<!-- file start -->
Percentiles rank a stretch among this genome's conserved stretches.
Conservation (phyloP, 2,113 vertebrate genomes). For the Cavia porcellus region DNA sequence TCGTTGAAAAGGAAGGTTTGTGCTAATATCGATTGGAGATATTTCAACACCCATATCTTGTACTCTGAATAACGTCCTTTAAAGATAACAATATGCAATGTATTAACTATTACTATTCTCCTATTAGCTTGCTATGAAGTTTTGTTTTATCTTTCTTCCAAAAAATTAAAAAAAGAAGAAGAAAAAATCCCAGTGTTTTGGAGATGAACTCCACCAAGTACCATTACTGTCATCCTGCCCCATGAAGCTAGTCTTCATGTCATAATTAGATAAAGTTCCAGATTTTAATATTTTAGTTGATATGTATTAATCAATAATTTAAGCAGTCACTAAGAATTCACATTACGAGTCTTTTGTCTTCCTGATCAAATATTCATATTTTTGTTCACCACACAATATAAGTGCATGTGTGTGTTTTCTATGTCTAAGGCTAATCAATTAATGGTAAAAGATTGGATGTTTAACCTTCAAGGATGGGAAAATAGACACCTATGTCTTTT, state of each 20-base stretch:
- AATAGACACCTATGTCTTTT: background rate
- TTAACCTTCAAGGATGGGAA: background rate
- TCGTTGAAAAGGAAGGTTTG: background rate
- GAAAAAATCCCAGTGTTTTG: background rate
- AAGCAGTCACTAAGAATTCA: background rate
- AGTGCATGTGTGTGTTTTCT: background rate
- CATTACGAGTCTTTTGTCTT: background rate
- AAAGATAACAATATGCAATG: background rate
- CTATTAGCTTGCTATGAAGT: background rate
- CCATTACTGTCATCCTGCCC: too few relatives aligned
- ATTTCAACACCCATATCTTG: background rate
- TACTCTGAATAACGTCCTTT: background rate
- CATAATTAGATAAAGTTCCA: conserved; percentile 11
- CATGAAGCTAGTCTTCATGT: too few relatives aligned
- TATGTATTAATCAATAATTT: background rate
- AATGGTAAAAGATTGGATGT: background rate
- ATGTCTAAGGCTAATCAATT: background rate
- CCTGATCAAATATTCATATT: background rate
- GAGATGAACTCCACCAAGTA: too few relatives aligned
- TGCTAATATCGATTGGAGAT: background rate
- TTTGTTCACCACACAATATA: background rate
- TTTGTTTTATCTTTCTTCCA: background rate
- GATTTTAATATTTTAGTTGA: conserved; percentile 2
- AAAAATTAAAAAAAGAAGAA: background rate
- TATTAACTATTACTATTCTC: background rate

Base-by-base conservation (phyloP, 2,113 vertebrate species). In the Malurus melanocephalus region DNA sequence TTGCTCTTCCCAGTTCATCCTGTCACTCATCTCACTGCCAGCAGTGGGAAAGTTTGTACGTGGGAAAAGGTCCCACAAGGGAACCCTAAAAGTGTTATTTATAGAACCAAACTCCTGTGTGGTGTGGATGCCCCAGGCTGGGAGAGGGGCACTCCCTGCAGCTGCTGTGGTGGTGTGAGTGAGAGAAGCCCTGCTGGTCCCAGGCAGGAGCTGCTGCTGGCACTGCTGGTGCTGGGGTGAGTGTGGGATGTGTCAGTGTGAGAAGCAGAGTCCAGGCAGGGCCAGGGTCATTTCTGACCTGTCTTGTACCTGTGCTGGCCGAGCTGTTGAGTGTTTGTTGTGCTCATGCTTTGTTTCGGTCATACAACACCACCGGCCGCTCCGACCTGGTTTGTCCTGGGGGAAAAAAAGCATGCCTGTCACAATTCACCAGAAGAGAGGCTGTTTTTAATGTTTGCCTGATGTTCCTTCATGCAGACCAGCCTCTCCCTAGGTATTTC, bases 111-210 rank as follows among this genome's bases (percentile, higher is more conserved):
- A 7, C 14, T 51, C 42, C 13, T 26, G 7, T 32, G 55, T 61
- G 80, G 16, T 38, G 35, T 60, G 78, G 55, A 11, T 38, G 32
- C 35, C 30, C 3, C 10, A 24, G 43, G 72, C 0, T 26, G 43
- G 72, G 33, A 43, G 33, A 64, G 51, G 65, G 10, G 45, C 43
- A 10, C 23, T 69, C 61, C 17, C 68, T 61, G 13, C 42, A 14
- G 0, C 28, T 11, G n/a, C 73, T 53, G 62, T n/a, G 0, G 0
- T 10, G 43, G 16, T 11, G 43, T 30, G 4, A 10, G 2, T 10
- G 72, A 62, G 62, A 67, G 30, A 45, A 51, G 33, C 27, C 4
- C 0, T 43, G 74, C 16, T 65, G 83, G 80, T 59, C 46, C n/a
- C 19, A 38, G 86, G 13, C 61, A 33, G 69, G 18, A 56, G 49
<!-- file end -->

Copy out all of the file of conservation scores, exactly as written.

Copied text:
Percentiles rank a stretch among this genome's conserved stretches.
Conservation (phyloP, 2,113 vertebrate genomes). For the Cavia porcellus region DNA sequence TCGTTGAAAAGGAAGGTTTGTGCTAATATCGATTGGAGATATTTCAACACCCATATCTTGTACTCTGAATAACGTCCTTTAAAGATAACAATATGCAATGTATTAACTATTACTATTCTCCTATTAGCTTGCTATGAAGTTTTGTTTTATCTTTCTTCCAAAAAATTAAAAAAAGAAGAAGAAAAAATCCCAGTGTTTTGGAGATGAACTCCACCAAGTACCATTACTGTCATCCTGCCCCATGAAGCTAGTCTTCATGTCATAATTAGATAAAGTTCCAGATTTTAATATTTTAGTTGATATGTATTAATCAATAATTTAAGCAGTCACTAAGAATTCACATTACGAGTCTTTTGTCTTCCTGATCAAATATTCATATTTTTGTTCACCACACAATATAAGTGCATGTGTGTGTTTTCTATGTCTAAGGCTAATCAATTAATGGTAAAAGATTGGATGTTTAACCTTCAAGGATGGGAAAATAGACACCTATGTCTTTT, state of each 20-base stretch:
- AATAGACACCTATGTCTTTT: background rate
- TTAACCTTCAAGGATGGGAA: background rate
- TCGTTGAAAAGGAAGGTTTG: background rate
- GAAAAAATCCCAGTGTTTTG: background rate
- AAGCAGTCACTAAGAATTCA: background rate
- AGTGCATGTGTGTGTTTTCT: background rate
- CATTACGAGTCTTTTGTCTT: background rate
- AAAGATAACAATATGCAATG: background rate
- CTATTAGCTTGCTATGAAGT: background rate
- CCATTACTGTCATCCTGCCC: too few relatives aligned
- ATTTCAACACCCATATCTTG: background rate
- TACTCTGAATAACGTCCTTT: background rate
- CATAATTAGATAAAGTTCCA: conserved; percentile 11
- CATGAAGCTAGTCTTCATGT: too few relatives aligned
- TATGTATTAATCAATAATTT: background rate
- AATGGTAAAAGATTGGATGT: background rate
- ATGTCTAAGGCTAATCAATT: background rate
- CCTGATCAAATATTCATATT: background rate
- GAGATGAACTCCACCAAGTA: too few relatives aligned
- TGCTAATATCGATTGGAGAT: background rate
- TTTGTTCACCACACAATATA: background rate
- TTTGTTTTATCTTTCTTCCA: background rate
- GATTTTAATATTTTAGTTGA: conserved; percentile 2
- AAAAATTAAAAAAAGAAGAA: background rate
- TATTAACTATTACTATTCTC: background rate

Base-by-base conservation (phyloP, 2,113 vertebrate species). In the Malurus melanocephalus region DNA sequence TTGCTCTTCCCAGTTCATCCTGTCACTCATCTCACTGCCAGCAGTGGGAAAGTTTGTACGTGGGAAAAGGTCCCACAAGGGAACCCTAAAAGTGTTATTTATAGAACCAAACTCCTGTGTGGTGTGGATGCCCCAGGCTGGGAGAGGGGCACTCCCTGCAGCTGCTGTGGTGGTGTGAGTGAGAGAAGCCCTGCTGGTCCCAGGCAGGAGCTGCTGCTGGCACTGCTGGTGCTGGGGTGAGTGTGGGATGTGTCAGTGTGAGAAGCAGAGTCCAGGCAGGGCCAGGGTCATTTCTGACCTGTCTTGTACCTGTGCTGGCCGAGCTGTTGAGTGTTTGTTGTGCTCATGCTTTGTTTCGGTCATACAACACCACCGGCCGCTCCGACCTGGTTTGTCCTGGGGGAAAAAAAGCATGCCTGTCACAATTCACCAGAAGAGAGGCTGTTTTTAATGTTTGCCTGATGTTCCTTCATGCAGACCAGCCTCTCCCTAGGTATTTC, bases 111-210 rank as follows among this genome's bases (percentile, higher is more conserved):
- A 7, C 14, T 51, C 42, C 13, T 26, G 7, T 32, G 55, T 61
- G 80, G 16, T 38, G 35, T 60, G 78, G 55, A 11, T 38, G 32
- C 35, C 30, C 3, C 10, A 24, G 43, G 72, C 0, T 26, G 43
- G 72, G 33, A 43, G 33, A 64, G 51, G 65, G 10, G 45, C 43
- A 10, C 23, T 69, C 61, C 17, C 68, T 61, G 13, C 42, A 14
- G 0, C 28, T 11, G n/a, C 73, T 53, G 62, T n/a, G 0, G 0
- T 10, G 43, G 16, T 11, G 43, T 30, G 4, A 10, G 2, T 10
- G 72, A 62, G 62, A 67, G 30, A 45, A 51, G 33, C 27, C 4
- C 0, T 43, G 74, C 16, T 65, G 83, G 80, T 59, C 46, C n/a
- C 19, A 38, G 86, G 13, C 61, A 33, G 69, G 18, A 56, G 49